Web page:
Described by Bruce Ennis, ACLU's legal director, as "one of the most important First Amendment cases to be held this century," the trial opened on 7 December. The ACLU argued that creationism is a religion, not a science; that the academic freedom of both teachers and students is abridged by Act 590; and that the statute is vague because it "does not give teachers fair notice of what can or what cannot be taught, and it gives school officials virtually unfettered discretion arbitrarily to enforce its provisions." The state maintained that the ACLU was attempting to censor the teaching of creationism, "shutting out from the 'marketplace of ideas' those ideas with which they disagree because they are incompatible with their personal, religious or philosophical views."
    ACLU attorney Robert M. Cearley, Jr., opened with a statement of intent to prove that creation science is pseudoscience. He characterized Act 590 as an attempt by religious fundamentalists to "arrogate unto itself the power and authority to define what science is and force the teaching of religious beliefs in the classroom" under the guise of science. Among the 17 witnesses who testified against creationism as a science during the first week of the trial were science philosopher Michael Ruse, theologian Langdon Gilkey, biophysicist Harold Morowitz and paleontologist Stephen Jay Gould.
    The state constructed its defense upon the theory that creation does not necessarily imply the existence of a creator. State Attorney General Steve Clark said that the issues were scientific, not religious, and that "creation-science is at least as scientific as evolution-science." Among the list of potential expert witnesses who support creationism were 60 scientists, all but one having an earned Ph.D. in some field of life science.
    In the second and concluding week of the trial, Clark presented 11 witnesses for the state. One science teacher testified that true academic freedom was abridged by the exclusion of creation from the classroom and stated that he was not presently allowed to give evidence for creation in his science classes. Another stated that while there was no strong scientific evidence for either the creation or evolutionary models of origins, biological and biochemical data pointed to the concept of a Designer. A Buddhist astronomer labeled evolution science as being religious in assuming the development of life from non-life. Scientific evidences from the fossil record, catastrophism, and questions about the origin of life were also presented in support of creation.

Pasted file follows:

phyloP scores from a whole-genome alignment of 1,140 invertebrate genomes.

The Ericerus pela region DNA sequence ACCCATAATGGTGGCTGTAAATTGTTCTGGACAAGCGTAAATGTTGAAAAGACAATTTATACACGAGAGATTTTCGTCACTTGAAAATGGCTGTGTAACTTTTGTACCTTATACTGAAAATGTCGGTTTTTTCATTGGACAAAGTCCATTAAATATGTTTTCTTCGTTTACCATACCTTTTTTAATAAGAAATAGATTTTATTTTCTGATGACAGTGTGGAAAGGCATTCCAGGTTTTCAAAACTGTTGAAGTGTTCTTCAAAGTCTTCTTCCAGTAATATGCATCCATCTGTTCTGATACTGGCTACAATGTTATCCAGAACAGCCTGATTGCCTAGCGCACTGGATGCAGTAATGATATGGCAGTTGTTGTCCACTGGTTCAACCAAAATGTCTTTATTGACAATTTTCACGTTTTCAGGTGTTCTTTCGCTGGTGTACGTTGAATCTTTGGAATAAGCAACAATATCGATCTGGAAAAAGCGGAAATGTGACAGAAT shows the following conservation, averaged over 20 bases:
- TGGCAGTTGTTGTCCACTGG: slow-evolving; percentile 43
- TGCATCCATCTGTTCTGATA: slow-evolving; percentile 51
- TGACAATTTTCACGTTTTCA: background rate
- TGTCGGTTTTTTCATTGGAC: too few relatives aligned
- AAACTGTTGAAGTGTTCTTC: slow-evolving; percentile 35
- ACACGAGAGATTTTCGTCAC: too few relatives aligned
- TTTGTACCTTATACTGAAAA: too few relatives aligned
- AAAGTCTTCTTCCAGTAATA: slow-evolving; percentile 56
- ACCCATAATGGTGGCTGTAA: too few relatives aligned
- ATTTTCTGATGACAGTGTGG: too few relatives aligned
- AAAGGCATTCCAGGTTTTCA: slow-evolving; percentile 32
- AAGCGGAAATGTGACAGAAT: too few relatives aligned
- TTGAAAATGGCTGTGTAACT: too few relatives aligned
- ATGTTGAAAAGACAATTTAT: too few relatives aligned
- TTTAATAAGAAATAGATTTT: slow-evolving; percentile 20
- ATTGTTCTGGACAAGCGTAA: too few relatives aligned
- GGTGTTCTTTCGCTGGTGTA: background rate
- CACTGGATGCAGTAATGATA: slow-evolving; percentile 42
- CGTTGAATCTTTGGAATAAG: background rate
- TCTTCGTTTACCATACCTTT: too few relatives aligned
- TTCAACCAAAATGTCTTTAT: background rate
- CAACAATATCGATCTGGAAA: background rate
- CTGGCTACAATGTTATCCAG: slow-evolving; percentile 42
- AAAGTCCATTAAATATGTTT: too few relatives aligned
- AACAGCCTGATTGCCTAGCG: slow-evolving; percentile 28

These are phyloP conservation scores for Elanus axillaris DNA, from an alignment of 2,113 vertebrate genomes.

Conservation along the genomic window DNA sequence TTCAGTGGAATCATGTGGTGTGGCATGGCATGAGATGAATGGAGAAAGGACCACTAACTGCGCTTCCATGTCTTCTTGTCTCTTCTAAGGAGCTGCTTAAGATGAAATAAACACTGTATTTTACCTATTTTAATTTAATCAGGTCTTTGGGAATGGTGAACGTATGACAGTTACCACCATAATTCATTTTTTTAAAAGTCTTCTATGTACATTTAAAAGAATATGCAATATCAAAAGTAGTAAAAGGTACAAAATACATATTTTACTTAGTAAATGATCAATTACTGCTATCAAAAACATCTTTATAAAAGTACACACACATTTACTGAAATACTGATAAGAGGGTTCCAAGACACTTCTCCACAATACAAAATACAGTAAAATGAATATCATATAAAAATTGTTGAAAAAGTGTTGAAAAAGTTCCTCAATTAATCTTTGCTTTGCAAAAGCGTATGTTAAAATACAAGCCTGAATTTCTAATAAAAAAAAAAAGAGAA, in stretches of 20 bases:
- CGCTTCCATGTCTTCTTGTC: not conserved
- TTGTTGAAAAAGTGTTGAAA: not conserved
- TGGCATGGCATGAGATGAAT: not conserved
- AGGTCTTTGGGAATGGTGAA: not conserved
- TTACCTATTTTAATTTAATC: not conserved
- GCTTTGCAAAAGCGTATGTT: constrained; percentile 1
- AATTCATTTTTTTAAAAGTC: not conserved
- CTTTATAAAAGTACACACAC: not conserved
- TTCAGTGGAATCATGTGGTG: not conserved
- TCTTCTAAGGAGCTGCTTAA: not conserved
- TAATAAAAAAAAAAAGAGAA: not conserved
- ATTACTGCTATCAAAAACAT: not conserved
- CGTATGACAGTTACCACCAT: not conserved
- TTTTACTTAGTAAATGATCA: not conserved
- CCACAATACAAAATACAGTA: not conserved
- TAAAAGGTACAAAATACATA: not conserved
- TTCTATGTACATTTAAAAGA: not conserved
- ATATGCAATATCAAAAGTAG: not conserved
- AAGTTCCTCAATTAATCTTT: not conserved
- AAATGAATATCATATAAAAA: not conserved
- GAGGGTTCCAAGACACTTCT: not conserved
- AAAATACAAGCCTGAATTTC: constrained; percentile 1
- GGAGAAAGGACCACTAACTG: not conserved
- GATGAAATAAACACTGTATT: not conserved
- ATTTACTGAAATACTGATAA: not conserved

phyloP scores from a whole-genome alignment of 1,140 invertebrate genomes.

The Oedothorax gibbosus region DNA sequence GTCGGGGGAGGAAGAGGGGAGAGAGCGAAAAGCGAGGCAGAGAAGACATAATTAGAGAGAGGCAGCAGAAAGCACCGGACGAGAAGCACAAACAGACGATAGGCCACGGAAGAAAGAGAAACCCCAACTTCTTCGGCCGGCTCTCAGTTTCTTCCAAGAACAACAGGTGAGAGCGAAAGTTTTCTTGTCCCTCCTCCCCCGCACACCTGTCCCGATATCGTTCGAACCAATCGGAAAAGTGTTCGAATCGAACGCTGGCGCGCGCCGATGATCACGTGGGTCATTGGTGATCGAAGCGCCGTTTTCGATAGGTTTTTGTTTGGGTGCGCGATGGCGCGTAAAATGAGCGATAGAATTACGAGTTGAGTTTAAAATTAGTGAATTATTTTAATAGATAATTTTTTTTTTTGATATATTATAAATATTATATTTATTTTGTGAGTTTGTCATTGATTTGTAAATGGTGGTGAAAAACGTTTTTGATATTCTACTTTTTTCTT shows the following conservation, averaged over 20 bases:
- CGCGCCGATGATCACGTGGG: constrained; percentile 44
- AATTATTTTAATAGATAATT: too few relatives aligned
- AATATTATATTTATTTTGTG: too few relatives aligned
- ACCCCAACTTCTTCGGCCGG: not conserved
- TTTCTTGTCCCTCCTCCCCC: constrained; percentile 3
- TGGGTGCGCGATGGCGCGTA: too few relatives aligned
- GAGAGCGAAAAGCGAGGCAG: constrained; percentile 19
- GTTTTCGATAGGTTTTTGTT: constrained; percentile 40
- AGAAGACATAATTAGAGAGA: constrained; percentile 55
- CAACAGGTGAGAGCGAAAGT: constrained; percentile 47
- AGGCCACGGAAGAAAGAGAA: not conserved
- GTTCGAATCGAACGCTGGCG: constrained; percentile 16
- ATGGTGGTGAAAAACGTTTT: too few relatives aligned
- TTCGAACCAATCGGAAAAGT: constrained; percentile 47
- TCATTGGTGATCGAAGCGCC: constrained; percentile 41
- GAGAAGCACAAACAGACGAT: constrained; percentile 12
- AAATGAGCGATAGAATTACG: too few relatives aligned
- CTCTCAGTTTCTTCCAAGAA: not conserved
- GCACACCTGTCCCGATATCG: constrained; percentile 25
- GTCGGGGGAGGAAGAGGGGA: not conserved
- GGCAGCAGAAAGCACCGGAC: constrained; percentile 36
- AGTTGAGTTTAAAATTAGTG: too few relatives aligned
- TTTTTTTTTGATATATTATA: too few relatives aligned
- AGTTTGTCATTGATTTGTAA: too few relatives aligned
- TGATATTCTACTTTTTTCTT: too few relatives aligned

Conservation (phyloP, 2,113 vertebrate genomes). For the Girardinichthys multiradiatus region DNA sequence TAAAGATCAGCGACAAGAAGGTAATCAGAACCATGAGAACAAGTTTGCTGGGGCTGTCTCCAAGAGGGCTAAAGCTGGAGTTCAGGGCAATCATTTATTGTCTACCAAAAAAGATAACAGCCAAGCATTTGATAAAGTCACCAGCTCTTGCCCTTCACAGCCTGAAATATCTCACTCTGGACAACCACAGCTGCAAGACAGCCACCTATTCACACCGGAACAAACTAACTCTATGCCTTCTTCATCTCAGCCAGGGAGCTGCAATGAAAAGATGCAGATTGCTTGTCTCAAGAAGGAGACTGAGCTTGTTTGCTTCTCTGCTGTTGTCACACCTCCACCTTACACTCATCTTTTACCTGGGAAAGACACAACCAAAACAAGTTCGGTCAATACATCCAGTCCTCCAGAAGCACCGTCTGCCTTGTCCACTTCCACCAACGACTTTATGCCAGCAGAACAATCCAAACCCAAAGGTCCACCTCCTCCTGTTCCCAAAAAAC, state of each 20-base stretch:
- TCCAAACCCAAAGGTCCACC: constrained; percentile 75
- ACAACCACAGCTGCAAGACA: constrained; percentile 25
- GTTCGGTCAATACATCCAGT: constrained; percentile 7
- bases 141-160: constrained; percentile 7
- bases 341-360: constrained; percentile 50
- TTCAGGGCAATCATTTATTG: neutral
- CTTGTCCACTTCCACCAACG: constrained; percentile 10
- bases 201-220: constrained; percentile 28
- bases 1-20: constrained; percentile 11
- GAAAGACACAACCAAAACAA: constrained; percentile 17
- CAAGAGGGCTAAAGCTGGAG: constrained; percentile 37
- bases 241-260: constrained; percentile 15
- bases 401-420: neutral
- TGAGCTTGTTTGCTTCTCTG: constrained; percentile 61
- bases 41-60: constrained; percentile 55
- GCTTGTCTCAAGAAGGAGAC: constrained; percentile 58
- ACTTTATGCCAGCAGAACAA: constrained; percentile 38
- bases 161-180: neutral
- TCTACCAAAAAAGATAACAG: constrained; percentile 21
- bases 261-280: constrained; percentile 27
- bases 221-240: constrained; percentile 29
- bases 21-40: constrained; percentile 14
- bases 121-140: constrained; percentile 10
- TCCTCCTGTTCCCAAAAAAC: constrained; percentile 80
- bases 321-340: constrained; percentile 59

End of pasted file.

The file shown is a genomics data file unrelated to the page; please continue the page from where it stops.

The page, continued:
The trial concluded on Thursday morning, 17 December. U.S. District Judge William R. Overton announced that he would need at least a week to study his 300 pages of notes taken during the trial before making a decision. He clearly stated that his opinion would concern only the narrow question of whether the creation model was religion, and that he would not "undertake to decide the validity of the biblical version of creation nor the theory of evolution."
    The judge did not issue his ruling until 5 January. In his 40-page decision, he stated that the law was unconstitutional because it was "simply and purely an effort to introduce the biblical version of creation into the public school curricula." According to him, the definition of creation-science reflected "an inescapable religiosity," and it would be impossible for teachers to present the Genesis account of creation in a secular manner.
    While the ACLU attorneys applauded the decision as dealing a "fatal blow" to creation-science, supporters of the law vowed to continue their efforts to legislate the teaching of creation-science. Attorney General Clark is considering appealing to the 8th U.S. Circuit Court of Appeals in St. Louis. On the same day as Judge Overton's ruling of the Arkansas law, the Mississippi Senate opened its 1982 session by approving overwhelmingly a similar bill requiring public schools to present a balanced treatment of origins.
    Meanwhile, a modified version of the original bill under the title of the "Unbiased Presentation of Creation-Science and Evolution-Science Bill" has already been drafted by Paul Ellwanger and is expected to avoid many of the problems faced by the Arkansas law. It will also be interesting to watch the forthcoming trial over the Louisiana law, as well as further events in Mississippi.


1981